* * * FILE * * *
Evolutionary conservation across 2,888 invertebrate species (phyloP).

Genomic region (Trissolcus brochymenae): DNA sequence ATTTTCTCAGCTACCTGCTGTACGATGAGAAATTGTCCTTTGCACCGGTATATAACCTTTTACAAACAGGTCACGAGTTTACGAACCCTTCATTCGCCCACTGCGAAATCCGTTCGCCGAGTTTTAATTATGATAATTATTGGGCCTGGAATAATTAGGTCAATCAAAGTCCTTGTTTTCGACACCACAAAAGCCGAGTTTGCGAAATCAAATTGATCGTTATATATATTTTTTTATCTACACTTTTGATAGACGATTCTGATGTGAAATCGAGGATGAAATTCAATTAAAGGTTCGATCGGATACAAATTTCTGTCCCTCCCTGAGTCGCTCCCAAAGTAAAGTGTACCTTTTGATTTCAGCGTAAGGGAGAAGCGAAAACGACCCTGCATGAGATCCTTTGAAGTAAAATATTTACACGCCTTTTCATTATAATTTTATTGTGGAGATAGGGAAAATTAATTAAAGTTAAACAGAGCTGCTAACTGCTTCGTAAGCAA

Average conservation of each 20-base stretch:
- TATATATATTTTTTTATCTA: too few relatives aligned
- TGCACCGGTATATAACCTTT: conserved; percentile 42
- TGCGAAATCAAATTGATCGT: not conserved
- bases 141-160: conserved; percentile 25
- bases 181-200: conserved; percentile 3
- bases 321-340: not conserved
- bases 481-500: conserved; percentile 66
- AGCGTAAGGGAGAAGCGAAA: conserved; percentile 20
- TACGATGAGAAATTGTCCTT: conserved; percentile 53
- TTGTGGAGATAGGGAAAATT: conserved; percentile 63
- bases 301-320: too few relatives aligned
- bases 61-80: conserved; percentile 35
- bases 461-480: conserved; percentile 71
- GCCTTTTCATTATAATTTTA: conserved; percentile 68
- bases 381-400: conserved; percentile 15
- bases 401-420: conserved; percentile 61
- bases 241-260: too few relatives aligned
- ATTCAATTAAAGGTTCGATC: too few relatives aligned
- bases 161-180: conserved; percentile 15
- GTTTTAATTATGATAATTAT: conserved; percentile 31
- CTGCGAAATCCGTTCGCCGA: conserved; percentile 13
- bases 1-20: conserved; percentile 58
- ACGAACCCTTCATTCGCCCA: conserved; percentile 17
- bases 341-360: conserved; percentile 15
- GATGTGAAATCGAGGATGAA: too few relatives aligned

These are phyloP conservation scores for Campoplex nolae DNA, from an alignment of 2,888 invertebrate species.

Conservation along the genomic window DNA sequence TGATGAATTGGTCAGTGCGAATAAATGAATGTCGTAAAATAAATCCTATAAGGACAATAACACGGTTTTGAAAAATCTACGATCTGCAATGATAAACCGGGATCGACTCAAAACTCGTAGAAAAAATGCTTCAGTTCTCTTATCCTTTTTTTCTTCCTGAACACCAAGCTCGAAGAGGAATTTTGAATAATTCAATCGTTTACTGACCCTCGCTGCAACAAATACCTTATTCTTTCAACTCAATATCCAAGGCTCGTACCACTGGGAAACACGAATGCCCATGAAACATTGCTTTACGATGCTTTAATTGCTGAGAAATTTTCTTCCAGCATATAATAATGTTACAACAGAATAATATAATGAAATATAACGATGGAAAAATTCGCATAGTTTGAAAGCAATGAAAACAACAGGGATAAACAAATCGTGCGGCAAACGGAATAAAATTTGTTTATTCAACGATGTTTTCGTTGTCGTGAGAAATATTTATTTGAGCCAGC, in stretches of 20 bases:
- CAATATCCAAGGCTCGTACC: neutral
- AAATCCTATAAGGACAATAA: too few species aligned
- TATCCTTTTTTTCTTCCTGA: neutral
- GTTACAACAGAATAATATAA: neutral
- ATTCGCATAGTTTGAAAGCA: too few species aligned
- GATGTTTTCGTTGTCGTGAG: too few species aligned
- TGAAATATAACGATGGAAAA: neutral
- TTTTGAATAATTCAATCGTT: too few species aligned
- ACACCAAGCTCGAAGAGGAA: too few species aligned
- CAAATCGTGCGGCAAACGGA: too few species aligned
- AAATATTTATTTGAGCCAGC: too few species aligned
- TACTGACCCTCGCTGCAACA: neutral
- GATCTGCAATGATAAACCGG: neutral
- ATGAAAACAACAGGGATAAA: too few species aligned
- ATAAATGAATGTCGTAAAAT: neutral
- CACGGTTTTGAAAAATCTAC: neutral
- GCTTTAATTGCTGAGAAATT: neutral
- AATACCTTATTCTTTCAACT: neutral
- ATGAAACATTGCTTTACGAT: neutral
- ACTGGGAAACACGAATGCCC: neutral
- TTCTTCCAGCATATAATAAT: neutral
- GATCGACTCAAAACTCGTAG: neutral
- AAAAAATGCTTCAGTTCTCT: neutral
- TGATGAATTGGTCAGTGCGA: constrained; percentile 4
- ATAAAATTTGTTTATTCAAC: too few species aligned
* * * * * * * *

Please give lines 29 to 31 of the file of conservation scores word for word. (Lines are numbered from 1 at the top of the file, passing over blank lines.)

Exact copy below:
These are phyloP conservation scores for Campoplex nolae DNA, from an alignment of 2,888 invertebrate species.

Conservation along the genomic window DNA sequence TGATGAATTGGTCAGTGCGAATAAATGAATGTCGTAAAATAAATCCTATAAGGACAATAACACGGTTTTGAAAAATCTACGATCTGCAATGATAAACCGGGATCGACTCAAAACTCGTAGAAAAAATGCTTCAGTTCTCTTATCCTTTTTTTCTTCCTGAACACCAAGCTCGAAGAGGAATTTTGAATAATTCAATCGTTTACTGACCCTCGCTGCAACAAATACCTTATTCTTTCAACTCAATATCCAAGGCTCGTACCACTGGGAAACACGAATGCCCATGAAACATTGCTTTACGATGCTTTAATTGCTGAGAAATTTTCTTCCAGCATATAATAATGTTACAACAGAATAATATAATGAAATATAACGATGGAAAAATTCGCATAGTTTGAAAGCAATGAAAACAACAGGGATAAACAAATCGTGCGGCAAACGGAATAAAATTTGTTTATTCAACGATGTTTTCGTTGTCGTGAGAAATATTTATTTGAGCCAGC, in stretches of 20 bases:
- CAATATCCAAGGCTCGTACC: neutral